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10 Questions for Brooke Sahni

- By Edward Clifford

First, we were taught how to spell
His name, then we were told to draw Him.
It was an exercise in metaphor.
The balls of paper amassed before me
while my class mates drew stars, maps of the Holy Land.
I thought I should color everything I could think of
—from "G-d, a Portrait," Volume 61, Issue 3 (Fall 2020)

Tell us about one of the first pieces you wrote.
For as long as I could write, I have. I’ve always had journals, but one of the first “formal” pieces I remember writing was in 3rd grade—a short book called Chloe, about a golden retriever princess. My teacher, generously, told me she couldn’t wait to see my first book in a bookstore one day; this stayed with me...


10 Questions for Cody Kommers

- By Edward Clifford

The only architecturally modern building in Nyamata is the town church. Or at least it was. Ot still stands today, one story tall, made from bricks, with a high-ceilinged sanctuary in the middle. Back in its full glory the church was the centerpiece of Nyamata, a small village on a hill in south Rwanda, just north of the Burundi border. The church always stood out from the other features in Nyamata, like a grand cathedral presiding over an old city square—though such cathedrals aren't typically riddled with bullet holes.
—from "As With a Harvest," Volume 61, Issue 3 (Fall 2020)

Tell us about one of the first pieces you wrote.
The first long-form piece I wrote was about the map of...


10 Questions for Alanna Schubach

- By Edward Clifford

Abdullah was the first to forget her.

Standing at the counter with a soda and a pack of wintergreen gum, she assumed that the shop owener—with whom she prided herself on having established a rapport; it made her feel like a local—was just having a bad day.

"How's everything going?" she asked as he rang her up.

His eyes lifted to her face for a sliver of a moment. "Can't complain," he said.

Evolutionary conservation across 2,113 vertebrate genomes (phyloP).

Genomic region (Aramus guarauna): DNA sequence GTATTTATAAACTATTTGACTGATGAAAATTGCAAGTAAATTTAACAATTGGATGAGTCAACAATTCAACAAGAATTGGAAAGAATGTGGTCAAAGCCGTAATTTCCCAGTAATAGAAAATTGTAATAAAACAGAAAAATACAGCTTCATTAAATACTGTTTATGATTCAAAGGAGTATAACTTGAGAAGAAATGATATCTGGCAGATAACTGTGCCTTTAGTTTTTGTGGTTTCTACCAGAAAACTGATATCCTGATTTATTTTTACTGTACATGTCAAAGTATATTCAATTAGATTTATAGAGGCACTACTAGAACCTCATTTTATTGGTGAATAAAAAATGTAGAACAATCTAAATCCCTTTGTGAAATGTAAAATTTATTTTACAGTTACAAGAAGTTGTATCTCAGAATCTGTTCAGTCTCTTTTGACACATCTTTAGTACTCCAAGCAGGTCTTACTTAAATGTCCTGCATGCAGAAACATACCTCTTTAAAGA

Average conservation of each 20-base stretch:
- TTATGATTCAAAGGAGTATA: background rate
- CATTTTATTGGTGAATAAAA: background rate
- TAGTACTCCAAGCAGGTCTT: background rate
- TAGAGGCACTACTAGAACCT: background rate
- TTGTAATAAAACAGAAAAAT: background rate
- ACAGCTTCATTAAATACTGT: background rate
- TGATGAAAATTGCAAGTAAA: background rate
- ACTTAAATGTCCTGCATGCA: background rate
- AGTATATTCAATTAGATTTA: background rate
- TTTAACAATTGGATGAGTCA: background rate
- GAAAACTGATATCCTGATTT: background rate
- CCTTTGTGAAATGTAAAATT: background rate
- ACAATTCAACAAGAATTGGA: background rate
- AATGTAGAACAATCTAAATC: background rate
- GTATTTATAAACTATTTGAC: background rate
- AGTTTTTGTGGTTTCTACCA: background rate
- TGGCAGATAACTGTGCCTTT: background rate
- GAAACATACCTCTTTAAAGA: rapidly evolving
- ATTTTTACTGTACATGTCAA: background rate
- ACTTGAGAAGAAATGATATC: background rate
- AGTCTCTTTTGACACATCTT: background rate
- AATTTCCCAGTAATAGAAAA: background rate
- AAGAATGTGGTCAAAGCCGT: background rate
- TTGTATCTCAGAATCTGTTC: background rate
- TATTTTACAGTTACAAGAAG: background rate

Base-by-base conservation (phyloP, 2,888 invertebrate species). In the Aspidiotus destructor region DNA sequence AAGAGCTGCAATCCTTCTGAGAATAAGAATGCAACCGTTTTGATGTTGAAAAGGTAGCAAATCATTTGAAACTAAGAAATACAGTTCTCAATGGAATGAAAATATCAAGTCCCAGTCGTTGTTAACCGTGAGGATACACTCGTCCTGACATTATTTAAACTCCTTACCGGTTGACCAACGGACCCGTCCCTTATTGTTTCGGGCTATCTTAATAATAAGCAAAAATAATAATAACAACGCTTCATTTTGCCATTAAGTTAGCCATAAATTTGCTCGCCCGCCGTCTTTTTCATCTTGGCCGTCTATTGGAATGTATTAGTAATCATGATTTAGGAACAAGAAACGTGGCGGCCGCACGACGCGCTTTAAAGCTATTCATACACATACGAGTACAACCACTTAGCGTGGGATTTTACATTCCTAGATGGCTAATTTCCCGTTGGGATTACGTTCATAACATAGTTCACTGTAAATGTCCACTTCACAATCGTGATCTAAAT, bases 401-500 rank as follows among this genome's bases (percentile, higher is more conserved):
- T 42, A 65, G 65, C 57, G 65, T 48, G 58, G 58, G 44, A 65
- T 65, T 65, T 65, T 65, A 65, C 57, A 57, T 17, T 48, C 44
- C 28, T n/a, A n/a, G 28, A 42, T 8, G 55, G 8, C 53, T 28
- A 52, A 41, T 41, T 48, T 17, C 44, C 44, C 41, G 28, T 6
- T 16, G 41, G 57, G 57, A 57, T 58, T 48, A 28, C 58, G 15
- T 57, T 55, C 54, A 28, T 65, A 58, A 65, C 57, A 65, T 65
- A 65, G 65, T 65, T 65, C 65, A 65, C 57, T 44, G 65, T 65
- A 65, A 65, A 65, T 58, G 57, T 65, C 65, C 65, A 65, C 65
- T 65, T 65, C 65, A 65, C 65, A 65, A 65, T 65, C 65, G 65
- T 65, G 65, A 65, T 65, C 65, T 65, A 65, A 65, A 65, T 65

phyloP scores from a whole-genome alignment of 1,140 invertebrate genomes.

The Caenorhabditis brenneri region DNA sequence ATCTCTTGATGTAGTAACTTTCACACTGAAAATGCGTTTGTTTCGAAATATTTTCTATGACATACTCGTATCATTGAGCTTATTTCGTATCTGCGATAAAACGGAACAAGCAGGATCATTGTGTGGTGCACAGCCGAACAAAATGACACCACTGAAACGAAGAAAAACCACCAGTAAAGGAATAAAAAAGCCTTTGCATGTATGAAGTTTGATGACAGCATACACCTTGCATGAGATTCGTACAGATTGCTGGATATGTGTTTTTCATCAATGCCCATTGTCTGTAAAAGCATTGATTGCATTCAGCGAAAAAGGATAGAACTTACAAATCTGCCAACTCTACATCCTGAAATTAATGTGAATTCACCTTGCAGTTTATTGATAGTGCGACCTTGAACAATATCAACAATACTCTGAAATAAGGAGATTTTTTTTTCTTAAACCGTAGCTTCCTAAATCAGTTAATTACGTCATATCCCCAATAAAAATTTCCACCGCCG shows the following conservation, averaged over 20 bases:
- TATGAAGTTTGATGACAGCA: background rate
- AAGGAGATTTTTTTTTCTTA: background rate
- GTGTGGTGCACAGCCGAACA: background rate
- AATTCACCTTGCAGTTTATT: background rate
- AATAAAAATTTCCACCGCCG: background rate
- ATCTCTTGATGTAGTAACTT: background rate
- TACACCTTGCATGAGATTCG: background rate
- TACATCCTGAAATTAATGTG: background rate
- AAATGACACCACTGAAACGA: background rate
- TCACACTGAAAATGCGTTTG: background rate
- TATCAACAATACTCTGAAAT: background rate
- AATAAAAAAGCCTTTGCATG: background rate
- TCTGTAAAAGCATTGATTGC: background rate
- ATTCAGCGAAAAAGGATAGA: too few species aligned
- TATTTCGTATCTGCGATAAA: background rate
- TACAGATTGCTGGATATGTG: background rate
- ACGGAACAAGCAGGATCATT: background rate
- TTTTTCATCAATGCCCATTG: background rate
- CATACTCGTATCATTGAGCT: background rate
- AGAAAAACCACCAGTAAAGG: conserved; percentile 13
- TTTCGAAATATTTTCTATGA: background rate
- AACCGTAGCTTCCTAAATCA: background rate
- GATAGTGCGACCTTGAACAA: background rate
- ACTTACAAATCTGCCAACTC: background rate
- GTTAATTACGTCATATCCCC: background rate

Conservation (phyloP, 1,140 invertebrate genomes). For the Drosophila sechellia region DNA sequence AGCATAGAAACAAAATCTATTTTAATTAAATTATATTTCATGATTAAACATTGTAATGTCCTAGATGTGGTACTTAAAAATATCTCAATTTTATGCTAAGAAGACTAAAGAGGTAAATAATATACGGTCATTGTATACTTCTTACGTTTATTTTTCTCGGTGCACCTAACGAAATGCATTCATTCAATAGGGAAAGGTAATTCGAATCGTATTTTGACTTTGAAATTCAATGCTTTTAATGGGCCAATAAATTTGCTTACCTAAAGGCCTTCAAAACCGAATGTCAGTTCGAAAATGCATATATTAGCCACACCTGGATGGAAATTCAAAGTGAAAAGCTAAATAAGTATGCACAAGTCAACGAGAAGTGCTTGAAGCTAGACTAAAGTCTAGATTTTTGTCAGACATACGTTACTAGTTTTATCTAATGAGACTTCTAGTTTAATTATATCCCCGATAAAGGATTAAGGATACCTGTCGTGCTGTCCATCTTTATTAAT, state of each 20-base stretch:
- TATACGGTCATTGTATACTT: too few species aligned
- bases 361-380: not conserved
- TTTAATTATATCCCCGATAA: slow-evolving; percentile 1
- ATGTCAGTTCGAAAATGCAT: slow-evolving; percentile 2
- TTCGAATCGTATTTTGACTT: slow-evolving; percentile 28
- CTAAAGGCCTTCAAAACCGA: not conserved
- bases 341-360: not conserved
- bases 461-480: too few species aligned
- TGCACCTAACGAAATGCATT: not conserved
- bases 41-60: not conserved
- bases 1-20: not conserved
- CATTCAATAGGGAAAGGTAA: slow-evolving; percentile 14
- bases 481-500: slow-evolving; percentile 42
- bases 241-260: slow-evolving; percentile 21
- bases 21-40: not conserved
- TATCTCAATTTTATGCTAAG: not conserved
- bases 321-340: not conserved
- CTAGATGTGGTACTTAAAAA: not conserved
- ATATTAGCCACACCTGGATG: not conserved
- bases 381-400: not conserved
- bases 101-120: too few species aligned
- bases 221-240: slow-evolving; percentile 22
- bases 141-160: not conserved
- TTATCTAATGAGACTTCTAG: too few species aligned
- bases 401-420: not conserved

—from "Iris," Volume 61, Issue 3 (Fall 2020)

Tell us about one of the first pieces you wrote.
I remember as an elementary school student writing a short story called “Ghosts Who Are My Friends,” about a little girl who­—you guessed it—is friends with some...


10 Questions for Mohammad Shafiqul Islam

- By Edward Clifford

Hamid's wife has been in the hospital for two days.

At the Gynae ward of the Medical College. No indication for delivery yet. At times she feels a little pain—not so severe, though.

If asked, the nurse says that the doctor will wait a day more, otherwiseshe'll need an operation.

—from"The Color of Death" by Selina Hossain, Translated by Mohammad Shafiqul Islam, Volume 61, Issue 3 (Fall 2020)

Tell us about one of the first pieces you translated.
I embarked on literary translation during the early years of 2000s, although translation literature and the practice of translation had fascinated me when I was a graduate student in English literature at the university. During those days, I...


10 Questions for Aeriel Merillat

- By Edward Clifford

Greg was gone for nine months before he returned. The same amount of time it takes to grow a child, Jess would often say. What he went through was much more difficult than being pregnant, he would remind her, letting his voice catch on the last vowel. He did this often lately, said things in a different tone or rolled his eyes. A change Jess still hadn't gotten used to.

Don't cause unnecessary conflict, she reminded herself. Over and over in her head she repeated the words that appeared on page six of the twelve-page pamphlet, until she could breathe normally again.
—from "The Return," Volume 61, Issue 4 (Fall 2020)

Tell us about one of the first pieces you wrote.
One of the first stories I wrote was about a...

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